Drinking water hose

Access to fresh water is important when traveling in an RV, and a hose designed and designated specifically for drinking water is an absolute must. We always travel with two 25′ long hoses. First, you never know how far away a water connection will be, and second, you never know when a hose will fail. Yeah, there’s that whole damaging sun and heat subject again.

must have RV gear

It’s the little things that make our life easier … using a Y connector.

Extras we keep on hand

Now that I’ve covered the top 3 must-have RV accessories, allow me to share a few other little items that are great to have on hand. Sometimes it’s the little things that make our RV life a little easier.

  • Water Hose Y connector – this connector allows us to turn a single hose outlet into two outlets.
  • Water Pressure Regulator – this is a must. It protects our equipment, prevents pipe damage and increases equipment longevity.
  • Waste Hose couplers – these come in handy in the event we need to join two hoses together. We also keep a couple of hose clamps in our tool kit.
  • Waste Hose adapters – we replace these fittings from time to time due to use and sun damage. It’s always a good idea to keep an extra around.
  • RV waste cap – this is another item that we like having a spare on hand. A couple of years ago, after staying in an RV park for a month, Al went to disconnect our waste hose and attach the waste cap, but he couldn’t find the cap. We think a critter may have taken it.

chipmunk

A change of season – preparing your RV for winter

If you’re storing your RV for the winter, winterizing it properly is crucial. It’s no fun pulling your RV out of storage and getting it ready for your first camping trip of the season, only to realize you have damaged lines and/or equipment. You’ll want to consult your owner’s manual for instructions specific to your RV or seek professional help in winterizing your particular RV.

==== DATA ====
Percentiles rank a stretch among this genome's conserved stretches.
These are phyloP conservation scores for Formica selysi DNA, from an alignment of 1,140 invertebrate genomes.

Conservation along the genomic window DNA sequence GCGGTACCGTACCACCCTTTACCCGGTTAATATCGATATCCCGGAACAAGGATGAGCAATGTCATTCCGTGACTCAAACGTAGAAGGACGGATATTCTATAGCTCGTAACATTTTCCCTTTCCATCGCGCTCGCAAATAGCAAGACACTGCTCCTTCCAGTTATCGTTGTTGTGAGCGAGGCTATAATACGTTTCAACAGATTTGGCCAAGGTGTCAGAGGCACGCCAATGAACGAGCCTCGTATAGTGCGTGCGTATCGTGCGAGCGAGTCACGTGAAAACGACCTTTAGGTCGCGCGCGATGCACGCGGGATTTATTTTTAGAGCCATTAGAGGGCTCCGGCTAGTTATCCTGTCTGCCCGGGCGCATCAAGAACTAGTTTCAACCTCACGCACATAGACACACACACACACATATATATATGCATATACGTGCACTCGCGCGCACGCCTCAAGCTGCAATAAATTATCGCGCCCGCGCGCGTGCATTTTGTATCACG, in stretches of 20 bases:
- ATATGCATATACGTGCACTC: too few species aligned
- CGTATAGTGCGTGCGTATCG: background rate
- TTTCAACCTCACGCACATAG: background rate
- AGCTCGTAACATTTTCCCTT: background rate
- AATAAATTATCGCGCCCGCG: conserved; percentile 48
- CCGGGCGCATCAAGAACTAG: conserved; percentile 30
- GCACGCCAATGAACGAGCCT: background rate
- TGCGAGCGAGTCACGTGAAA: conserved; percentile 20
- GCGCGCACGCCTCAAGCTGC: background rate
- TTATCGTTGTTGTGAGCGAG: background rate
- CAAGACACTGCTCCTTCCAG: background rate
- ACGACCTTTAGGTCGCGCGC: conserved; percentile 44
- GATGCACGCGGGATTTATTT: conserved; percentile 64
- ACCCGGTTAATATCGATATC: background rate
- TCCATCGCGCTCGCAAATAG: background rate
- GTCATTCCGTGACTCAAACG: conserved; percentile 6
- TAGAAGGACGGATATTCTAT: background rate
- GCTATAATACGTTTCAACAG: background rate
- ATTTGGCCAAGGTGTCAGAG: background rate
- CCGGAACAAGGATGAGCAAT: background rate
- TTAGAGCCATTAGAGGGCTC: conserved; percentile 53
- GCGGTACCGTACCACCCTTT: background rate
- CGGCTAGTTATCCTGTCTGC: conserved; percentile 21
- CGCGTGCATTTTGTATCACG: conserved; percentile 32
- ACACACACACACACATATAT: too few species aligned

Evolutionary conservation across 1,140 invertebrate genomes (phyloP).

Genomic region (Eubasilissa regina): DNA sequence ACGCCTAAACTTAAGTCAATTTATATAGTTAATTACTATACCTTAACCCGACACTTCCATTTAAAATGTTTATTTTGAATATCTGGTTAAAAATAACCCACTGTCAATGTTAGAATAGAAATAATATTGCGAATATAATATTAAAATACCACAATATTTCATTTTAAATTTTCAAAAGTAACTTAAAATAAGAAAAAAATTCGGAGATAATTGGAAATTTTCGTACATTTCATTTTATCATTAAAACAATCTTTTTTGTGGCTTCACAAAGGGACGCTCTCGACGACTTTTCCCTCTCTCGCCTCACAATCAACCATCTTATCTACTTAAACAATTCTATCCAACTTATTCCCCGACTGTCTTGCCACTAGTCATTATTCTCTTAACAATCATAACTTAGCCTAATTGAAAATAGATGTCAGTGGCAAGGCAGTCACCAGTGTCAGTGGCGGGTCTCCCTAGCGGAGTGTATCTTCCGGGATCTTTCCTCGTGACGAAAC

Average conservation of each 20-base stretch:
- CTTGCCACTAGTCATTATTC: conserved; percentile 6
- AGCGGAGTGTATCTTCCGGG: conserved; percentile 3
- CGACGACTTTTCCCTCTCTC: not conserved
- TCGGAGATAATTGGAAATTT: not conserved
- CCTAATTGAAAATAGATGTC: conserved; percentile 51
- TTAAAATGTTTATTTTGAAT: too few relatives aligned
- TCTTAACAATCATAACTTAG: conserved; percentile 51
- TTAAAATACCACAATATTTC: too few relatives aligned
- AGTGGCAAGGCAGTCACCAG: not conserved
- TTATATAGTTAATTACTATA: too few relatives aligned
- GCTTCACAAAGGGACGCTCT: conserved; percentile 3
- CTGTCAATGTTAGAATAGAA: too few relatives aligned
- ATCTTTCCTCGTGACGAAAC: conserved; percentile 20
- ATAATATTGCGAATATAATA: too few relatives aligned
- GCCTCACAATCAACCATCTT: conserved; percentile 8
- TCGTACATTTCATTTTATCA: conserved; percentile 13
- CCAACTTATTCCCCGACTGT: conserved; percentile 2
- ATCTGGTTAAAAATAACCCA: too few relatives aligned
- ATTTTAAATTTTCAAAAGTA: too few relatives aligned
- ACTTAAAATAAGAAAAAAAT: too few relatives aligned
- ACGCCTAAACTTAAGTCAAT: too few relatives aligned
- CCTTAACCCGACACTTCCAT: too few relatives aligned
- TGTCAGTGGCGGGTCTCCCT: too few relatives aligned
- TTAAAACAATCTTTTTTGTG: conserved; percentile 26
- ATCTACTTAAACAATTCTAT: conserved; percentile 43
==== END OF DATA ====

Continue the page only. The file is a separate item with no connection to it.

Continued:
If you decide to RV in winter conditions, there’s some precautions to take to avoid waterlines freezing. Al and I do our best to avoid RVing in freezing temperatures, but sometimes, it’s unavoidable. This is how we’ve handled winter RVing … we go into “self-containment” mode.

  • Disconnect the RV water hose and waste hose.
  • Have your fresh water tank full for usage.
  • Use your RV furnace to keep the RV warm. It’s okay to use another source of heat like a Mr. Buddy, but do not use it exclusively. The RV heating system usually has heat runs to the lower compartments, keeping waterlines and the water pump from freezing.
camping in Tucson Arizona

Gilbert Ray Campground, Tucson, Arizona – February 2013

So, are you ready for the change of season?

I know we are, and as we prepare to hit the road along with the impending weather changes, Al and I remind ourselves of our favorite quote ….

“An ounce of prevention is worth a pound of cure” – Ben Franklin

Architecture as a Photographic Subject

Having grown up in the Chicago suburbs, I was well acquainted with the name Frank Lloyd Wright at an early age. I lovingly blame my father for my interest in design and architecture.

Mission San Xavier, Tucson, Arizona

Mission San Xavier, Tucson, Arizona

My dad worked in the trades in the city (Chicago) and it wasn’t uncommon for me to see blueprints scattered across our dining room table. Although it would take me years to develop his eye and talent, it was a goal I embraced wholeheartedly.

Grand Hotel Mackinac Island Michigan

Grand Hotel, Mackinac Island, Michigan